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How to Simulate a Disk I/O Error

Sometimes you might want to examine what happens to a system when an I/O error occurs on the backing storage. In these cases, it is useful to know how to create a testing disk with which you can mount and simulate failures and errors. This will prepare you for when these events happen on a disk in your production deployments. This article describes one method that you can use to do this.

  1. Add your testing disk, either physically or virtually depending on your use case, and take note of the device name assigned to it. For ease of reference, define that name as a shell variable. The following example uses DEV.

    [root@linbit-0 /]# lsblk NAME MAJ:MIN RM SIZE RO TYPE MOUNTPOINT sda 8:0 0 19.5G 0 disk └─sda1 8:1 0 19.5G 0 part / sdb 8:16 0 8G 0 disk sdc 8:32 0 4G 0 disk [root@linbit-0 /]# DEV=/dev/sdc
  2. Using a blockdev command to determine the device size, create a linear target device on top of the backing disk with the device mapper, passing the size into its table. The following example uses the name faildev as the simulated device name.

    [root@linbit-0 /]# dmsetup create faildev --table "0 $( blockdev --getsz $DEV ) linear $DEV 0"
  3. After creating the device mapper device, load another table that contains some number of error target sectors, which will trigger an I/O error when they are accessed.

    The table in the following example uses 100,000 error sectors; specify an amount that is appropriate for your device size and use case. This example table also places these sectors in the middle of the device mapper device, but you can place error sectors anywhere that is most applicable to the failure scenario that you are trying to simulate.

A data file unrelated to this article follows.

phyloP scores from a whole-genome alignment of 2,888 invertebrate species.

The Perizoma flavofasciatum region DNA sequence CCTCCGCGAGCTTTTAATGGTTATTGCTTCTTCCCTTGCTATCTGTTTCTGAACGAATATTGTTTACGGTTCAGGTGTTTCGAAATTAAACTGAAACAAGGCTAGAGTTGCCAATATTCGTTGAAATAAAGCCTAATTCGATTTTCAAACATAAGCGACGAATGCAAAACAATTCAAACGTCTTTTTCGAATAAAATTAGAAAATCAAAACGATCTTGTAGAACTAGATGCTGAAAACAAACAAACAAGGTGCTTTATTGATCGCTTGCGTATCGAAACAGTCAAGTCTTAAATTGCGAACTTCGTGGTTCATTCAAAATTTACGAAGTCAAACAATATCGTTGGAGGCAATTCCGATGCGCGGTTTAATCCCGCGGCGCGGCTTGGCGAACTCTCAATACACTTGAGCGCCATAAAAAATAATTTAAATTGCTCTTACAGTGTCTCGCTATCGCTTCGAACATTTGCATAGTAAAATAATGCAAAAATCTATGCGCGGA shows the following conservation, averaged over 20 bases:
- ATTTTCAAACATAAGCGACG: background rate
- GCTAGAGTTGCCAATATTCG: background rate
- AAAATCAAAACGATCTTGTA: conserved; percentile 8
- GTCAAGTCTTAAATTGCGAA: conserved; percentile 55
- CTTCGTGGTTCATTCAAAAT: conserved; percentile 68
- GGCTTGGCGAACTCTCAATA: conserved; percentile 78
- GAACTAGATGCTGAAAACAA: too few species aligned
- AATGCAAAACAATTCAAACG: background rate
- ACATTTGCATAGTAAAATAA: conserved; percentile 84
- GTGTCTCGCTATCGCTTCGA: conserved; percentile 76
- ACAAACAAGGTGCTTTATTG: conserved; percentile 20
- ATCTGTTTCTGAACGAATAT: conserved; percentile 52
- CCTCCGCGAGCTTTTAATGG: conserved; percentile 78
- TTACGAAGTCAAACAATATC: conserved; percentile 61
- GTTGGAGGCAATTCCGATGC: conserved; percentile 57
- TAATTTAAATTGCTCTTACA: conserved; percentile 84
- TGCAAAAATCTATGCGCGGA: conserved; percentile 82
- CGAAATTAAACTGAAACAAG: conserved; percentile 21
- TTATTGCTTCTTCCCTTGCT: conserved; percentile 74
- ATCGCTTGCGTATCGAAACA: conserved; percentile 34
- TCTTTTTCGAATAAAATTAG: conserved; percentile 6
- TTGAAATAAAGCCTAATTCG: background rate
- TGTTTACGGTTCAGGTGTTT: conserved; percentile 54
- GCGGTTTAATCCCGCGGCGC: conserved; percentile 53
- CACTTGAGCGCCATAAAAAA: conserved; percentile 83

For a 4GiB (8388608 sector) disk named /dev/sdc, with 100000 error sectors in the middle of the device, the table for the device mapper would be structured as follows:

    0 4194303 linear /dev/sdc 0 4194303 100000 error 4294303 4094305 linear /dev/sdc 4294303

    In the example above, the linear segments are structured with the starting sector first, then the number of sectors in that segment, and the offset (the same as the starting sector in this case) as the last column. The error segment is similar except it omits the offset column.

    You can create a text file of your table to direct to the dmsetup table command, or pipe via STDIN to dmsetup load such as in the example below:

    echo -e 0 "$(( $( blockdev --getsz $DEV )/3 )) linear $DEV \ 0
    $(( $( blockdev --getsz $DEV )/3 )) 100000 \ error
    $(( $(( $( blockdev --getsz $DEV )/3 ))+ \ 100000 )) $(( $( blockdev --getsz $DEV ) - \ $(( $(( $( blockdev --getsz $DEV )/3 ))+ 100000 )) )) \ linear $DEV $(( $(( $( blockdev --getsz $DEV )/3 ))+ 100000 ))" \ | dmsetup load faildev

    📝 NOTE: While the new table has been loaded, it is not yet active. You can show the table by using the --inactive flag in the dmsetup table command. Output from the dmsetup command also shows the device major and minor numbers, 8 and 32.

    [root@linbit-0 /]# dmsetup table faildev --inactive 0 2796202 linear 8:32 0 2796202 100000 error 2896202 5492406 linear 8:32 2896202
  4. For some test cases, it might be necessary to prevent the backing storage that the device mapper device is on top of from being accessed. This ensures that only the device you created, with the error targets included, will be used by any LVM-related entity during your testing.